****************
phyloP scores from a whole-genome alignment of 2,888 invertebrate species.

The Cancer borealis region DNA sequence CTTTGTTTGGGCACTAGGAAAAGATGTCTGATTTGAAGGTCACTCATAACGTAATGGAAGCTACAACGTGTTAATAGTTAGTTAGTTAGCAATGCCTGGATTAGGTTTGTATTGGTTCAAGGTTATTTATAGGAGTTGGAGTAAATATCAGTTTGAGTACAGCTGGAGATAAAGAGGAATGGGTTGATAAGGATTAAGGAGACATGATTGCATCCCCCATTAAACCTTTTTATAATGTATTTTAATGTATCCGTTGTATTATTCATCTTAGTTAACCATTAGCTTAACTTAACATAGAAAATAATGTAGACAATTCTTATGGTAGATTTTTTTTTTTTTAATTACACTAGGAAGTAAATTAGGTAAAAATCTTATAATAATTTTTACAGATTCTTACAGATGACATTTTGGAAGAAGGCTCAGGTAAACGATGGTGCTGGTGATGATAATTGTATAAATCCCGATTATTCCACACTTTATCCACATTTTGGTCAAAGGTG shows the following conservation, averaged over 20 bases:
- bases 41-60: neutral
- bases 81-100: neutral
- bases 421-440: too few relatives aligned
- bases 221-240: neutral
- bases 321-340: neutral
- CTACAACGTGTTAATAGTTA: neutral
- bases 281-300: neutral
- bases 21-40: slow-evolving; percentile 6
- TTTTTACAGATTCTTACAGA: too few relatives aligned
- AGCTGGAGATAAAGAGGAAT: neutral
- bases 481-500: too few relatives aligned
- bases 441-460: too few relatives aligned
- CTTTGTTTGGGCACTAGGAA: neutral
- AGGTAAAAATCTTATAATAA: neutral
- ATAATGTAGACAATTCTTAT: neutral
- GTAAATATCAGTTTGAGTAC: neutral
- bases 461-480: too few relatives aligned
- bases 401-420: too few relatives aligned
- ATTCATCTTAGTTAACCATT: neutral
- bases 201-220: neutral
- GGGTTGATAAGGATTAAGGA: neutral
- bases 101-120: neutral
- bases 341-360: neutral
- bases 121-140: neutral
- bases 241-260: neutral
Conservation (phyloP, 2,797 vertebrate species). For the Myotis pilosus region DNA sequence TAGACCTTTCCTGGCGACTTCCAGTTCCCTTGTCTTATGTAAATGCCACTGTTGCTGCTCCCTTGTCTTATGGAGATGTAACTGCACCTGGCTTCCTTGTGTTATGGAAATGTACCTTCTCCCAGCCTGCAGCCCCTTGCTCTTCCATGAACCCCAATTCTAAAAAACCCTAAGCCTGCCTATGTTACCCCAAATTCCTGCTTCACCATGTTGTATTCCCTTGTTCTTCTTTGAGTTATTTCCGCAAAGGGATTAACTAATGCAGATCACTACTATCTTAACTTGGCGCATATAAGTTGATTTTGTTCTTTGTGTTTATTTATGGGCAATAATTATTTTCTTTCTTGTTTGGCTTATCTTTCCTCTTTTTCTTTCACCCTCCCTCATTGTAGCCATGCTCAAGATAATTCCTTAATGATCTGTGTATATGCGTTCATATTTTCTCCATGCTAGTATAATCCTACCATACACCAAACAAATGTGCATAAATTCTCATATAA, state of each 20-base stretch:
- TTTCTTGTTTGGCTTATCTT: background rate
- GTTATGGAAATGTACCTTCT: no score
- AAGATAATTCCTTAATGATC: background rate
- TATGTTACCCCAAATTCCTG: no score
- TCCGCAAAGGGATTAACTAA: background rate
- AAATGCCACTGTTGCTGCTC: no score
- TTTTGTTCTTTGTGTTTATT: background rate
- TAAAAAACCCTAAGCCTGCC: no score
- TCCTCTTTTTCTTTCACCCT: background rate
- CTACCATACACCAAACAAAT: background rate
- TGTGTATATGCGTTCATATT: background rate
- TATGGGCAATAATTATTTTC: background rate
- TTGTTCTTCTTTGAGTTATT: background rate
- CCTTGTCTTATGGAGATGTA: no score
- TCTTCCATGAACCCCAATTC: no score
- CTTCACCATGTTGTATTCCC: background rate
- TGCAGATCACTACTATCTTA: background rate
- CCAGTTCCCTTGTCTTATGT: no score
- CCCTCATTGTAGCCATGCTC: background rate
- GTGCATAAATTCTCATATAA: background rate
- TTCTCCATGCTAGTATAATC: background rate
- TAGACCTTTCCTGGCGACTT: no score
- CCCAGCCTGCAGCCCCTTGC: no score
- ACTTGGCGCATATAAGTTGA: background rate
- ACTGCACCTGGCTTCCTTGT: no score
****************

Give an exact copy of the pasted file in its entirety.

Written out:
phyloP scores from a whole-genome alignment of 2,888 invertebrate species.

The Cancer borealis region DNA sequence CTTTGTTTGGGCACTAGGAAAAGATGTCTGATTTGAAGGTCACTCATAACGTAATGGAAGCTACAACGTGTTAATAGTTAGTTAGTTAGCAATGCCTGGATTAGGTTTGTATTGGTTCAAGGTTATTTATAGGAGTTGGAGTAAATATCAGTTTGAGTACAGCTGGAGATAAAGAGGAATGGGTTGATAAGGATTAAGGAGACATGATTGCATCCCCCATTAAACCTTTTTATAATGTATTTTAATGTATCCGTTGTATTATTCATCTTAGTTAACCATTAGCTTAACTTAACATAGAAAATAATGTAGACAATTCTTATGGTAGATTTTTTTTTTTTTAATTACACTAGGAAGTAAATTAGGTAAAAATCTTATAATAATTTTTACAGATTCTTACAGATGACATTTTGGAAGAAGGCTCAGGTAAACGATGGTGCTGGTGATGATAATTGTATAAATCCCGATTATTCCACACTTTATCCACATTTTGGTCAAAGGTG shows the following conservation, averaged over 20 bases:
- bases 41-60: neutral
- bases 81-100: neutral
- bases 421-440: too few relatives aligned
- bases 221-240: neutral
- bases 321-340: neutral
- CTACAACGTGTTAATAGTTA: neutral
- bases 281-300: neutral
- bases 21-40: slow-evolving; percentile 6
- TTTTTACAGATTCTTACAGA: too few relatives aligned
- AGCTGGAGATAAAGAGGAAT: neutral
- bases 481-500: too few relatives aligned
- bases 441-460: too few relatives aligned
- CTTTGTTTGGGCACTAGGAA: neutral
- AGGTAAAAATCTTATAATAA: neutral
- ATAATGTAGACAATTCTTAT: neutral
- GTAAATATCAGTTTGAGTAC: neutral
- bases 461-480: too few relatives aligned
- bases 401-420: too few relatives aligned
- ATTCATCTTAGTTAACCATT: neutral
- bases 201-220: neutral
- GGGTTGATAAGGATTAAGGA: neutral
- bases 101-120: neutral
- bases 341-360: neutral
- bases 121-140: neutral
- bases 241-260: neutral
Conservation (phyloP, 2,797 vertebrate species). For the Myotis pilosus region DNA sequence TAGACCTTTCCTGGCGACTTCCAGTTCCCTTGTCTTATGTAAATGCCACTGTTGCTGCTCCCTTGTCTTATGGAGATGTAACTGCACCTGGCTTCCTTGTGTTATGGAAATGTACCTTCTCCCAGCCTGCAGCCCCTTGCTCTTCCATGAACCCCAATTCTAAAAAACCCTAAGCCTGCCTATGTTACCCCAAATTCCTGCTTCACCATGTTGTATTCCCTTGTTCTTCTTTGAGTTATTTCCGCAAAGGGATTAACTAATGCAGATCACTACTATCTTAACTTGGCGCATATAAGTTGATTTTGTTCTTTGTGTTTATTTATGGGCAATAATTATTTTCTTTCTTGTTTGGCTTATCTTTCCTCTTTTTCTTTCACCCTCCCTCATTGTAGCCATGCTCAAGATAATTCCTTAATGATCTGTGTATATGCGTTCATATTTTCTCCATGCTAGTATAATCCTACCATACACCAAACAAATGTGCATAAATTCTCATATAA, state of each 20-base stretch:
- TTTCTTGTTTGGCTTATCTT: background rate
- GTTATGGAAATGTACCTTCT: no score
- AAGATAATTCCTTAATGATC: background rate
- TATGTTACCCCAAATTCCTG: no score
- TCCGCAAAGGGATTAACTAA: background rate
- AAATGCCACTGTTGCTGCTC: no score
- TTTTGTTCTTTGTGTTTATT: background rate
- TAAAAAACCCTAAGCCTGCC: no score
- TCCTCTTTTTCTTTCACCCT: background rate
- CTACCATACACCAAACAAAT: background rate
- TGTGTATATGCGTTCATATT: background rate
- TATGGGCAATAATTATTTTC: background rate
- TTGTTCTTCTTTGAGTTATT: background rate
- CCTTGTCTTATGGAGATGTA: no score
- TCTTCCATGAACCCCAATTC: no score
- CTTCACCATGTTGTATTCCC: background rate
- TGCAGATCACTACTATCTTA: background rate
- CCAGTTCCCTTGTCTTATGT: no score
- CCCTCATTGTAGCCATGCTC: background rate
- GTGCATAAATTCTCATATAA: background rate
- TTCTCCATGCTAGTATAATC: background rate
- TAGACCTTTCCTGGCGACTT: no score
- CCCAGCCTGCAGCCCCTTGC: no score
- ACTTGGCGCATATAAGTTGA: background rate
- ACTGCACCTGGCTTCCTTGT: no score